An instrumental variable is an odd name for a thing, particularly such an important thing. The term refers to an observable characteristic of individuals in the data that has the following two properties:
1. It determines (at least to some extent) the treatment the individual receives.
2. It is unrelated to the observed outcome of interest (except possibly through the treatment selection).
The randomization procedure in a randomized controlled trial is an instrumental variable. The randomization procedure directly determines which treatment arm the patient is allocated into and is, by definition, unrelated to the outcome from trial. In a study into the effectiveness of mammograms the invitation to receive a mammogram is an instrumental variable. Women were allocated to either receive an invitation or not receive an invitation at random. The invitation was at random and unrelated to the treatment outcomes. For the invitation to be an instrument it must be that women who received the invitation were more likely to have mammography than women who did not receive the treatment.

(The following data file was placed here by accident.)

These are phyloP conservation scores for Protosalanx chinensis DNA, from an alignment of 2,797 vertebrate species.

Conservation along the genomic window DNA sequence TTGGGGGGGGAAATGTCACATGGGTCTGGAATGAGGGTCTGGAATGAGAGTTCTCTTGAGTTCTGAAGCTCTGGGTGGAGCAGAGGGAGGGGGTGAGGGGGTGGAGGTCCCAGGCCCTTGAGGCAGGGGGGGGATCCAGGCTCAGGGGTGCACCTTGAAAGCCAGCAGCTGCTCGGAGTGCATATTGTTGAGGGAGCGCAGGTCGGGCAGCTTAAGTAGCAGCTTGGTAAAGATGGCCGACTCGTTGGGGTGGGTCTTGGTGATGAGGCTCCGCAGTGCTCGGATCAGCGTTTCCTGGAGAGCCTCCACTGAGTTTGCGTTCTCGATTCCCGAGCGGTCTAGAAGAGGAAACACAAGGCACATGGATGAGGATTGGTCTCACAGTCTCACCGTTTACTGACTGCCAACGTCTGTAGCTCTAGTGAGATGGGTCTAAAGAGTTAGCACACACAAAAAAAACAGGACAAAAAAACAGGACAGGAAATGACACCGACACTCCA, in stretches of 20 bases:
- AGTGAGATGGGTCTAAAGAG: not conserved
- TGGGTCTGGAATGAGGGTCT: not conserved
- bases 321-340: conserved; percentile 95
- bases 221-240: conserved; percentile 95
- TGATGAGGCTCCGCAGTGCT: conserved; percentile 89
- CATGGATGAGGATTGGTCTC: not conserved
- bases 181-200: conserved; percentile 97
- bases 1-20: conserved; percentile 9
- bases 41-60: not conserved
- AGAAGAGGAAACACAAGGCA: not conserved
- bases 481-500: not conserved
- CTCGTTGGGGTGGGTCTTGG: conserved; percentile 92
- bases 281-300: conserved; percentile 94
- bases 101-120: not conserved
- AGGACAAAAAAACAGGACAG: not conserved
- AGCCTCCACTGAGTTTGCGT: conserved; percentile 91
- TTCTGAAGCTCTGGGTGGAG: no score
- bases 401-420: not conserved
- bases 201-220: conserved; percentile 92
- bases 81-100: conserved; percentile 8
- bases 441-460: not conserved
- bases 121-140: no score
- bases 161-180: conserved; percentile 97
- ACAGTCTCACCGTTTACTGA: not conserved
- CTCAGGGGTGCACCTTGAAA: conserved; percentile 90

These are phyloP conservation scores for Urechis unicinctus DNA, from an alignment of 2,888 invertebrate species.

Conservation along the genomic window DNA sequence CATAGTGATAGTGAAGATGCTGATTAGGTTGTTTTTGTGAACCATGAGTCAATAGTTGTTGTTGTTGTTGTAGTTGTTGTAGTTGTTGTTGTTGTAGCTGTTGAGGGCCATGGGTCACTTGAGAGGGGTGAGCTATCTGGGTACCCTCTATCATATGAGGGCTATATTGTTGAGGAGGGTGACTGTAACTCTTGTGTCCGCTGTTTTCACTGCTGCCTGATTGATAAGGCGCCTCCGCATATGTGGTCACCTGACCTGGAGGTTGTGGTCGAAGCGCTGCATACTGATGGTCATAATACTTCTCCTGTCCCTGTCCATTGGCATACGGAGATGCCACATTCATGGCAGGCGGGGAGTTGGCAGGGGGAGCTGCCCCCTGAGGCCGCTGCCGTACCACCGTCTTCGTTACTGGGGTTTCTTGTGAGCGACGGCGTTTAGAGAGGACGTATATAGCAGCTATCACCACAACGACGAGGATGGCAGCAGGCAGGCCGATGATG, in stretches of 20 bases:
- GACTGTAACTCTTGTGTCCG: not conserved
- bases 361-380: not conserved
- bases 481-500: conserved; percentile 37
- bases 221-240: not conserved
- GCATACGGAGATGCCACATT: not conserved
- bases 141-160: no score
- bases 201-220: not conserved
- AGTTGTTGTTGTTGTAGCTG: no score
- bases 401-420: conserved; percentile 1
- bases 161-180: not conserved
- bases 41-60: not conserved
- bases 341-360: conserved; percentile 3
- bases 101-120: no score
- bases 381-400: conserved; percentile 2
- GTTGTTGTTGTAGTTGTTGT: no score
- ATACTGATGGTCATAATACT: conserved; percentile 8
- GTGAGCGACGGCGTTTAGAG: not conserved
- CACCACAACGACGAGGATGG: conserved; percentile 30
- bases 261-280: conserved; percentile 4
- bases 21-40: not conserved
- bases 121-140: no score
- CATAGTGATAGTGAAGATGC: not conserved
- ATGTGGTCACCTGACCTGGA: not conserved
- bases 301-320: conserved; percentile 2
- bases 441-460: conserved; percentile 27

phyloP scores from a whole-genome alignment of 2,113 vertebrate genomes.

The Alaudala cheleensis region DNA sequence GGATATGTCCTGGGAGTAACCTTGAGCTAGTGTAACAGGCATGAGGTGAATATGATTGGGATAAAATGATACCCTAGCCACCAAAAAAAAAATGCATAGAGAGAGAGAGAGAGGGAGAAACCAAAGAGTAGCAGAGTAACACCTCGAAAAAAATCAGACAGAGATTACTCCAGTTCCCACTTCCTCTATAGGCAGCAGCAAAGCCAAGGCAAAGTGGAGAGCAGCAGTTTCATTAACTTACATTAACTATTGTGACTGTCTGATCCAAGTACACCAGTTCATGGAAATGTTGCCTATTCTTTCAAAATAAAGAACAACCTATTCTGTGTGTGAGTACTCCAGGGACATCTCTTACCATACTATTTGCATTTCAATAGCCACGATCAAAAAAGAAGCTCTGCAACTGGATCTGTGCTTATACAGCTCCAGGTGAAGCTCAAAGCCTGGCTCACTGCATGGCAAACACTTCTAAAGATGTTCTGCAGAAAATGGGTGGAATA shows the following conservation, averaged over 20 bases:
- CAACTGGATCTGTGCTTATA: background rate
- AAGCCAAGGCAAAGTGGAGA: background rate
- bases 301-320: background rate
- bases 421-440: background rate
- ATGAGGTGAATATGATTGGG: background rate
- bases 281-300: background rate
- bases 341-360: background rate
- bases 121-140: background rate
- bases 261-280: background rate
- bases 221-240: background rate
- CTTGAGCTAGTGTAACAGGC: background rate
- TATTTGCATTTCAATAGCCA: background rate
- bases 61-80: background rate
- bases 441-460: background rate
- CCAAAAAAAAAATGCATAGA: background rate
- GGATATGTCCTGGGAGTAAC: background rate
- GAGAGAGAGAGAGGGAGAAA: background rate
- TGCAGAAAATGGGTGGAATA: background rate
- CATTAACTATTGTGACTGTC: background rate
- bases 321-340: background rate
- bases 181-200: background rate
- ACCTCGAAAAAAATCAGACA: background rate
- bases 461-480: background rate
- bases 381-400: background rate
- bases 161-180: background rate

Consider the graph to the right. We are interested in measuring the casual relationship between chemotherapy (X) and survival (Y) (in the graph it is the blue line from X to Y). The observed relationship between X and Y may confounded by the unobserved characteristic (U). When we observe the statistical relationship between X and Y we may be actually estimating the relationship between U and Y.
The instrumental variable is represented in the graph by Z. The graph shows that Z causally affect X (the blue line from Z to X) but does not affect Y through some other relationship. There is no arrow between Z and U or between Z and Y.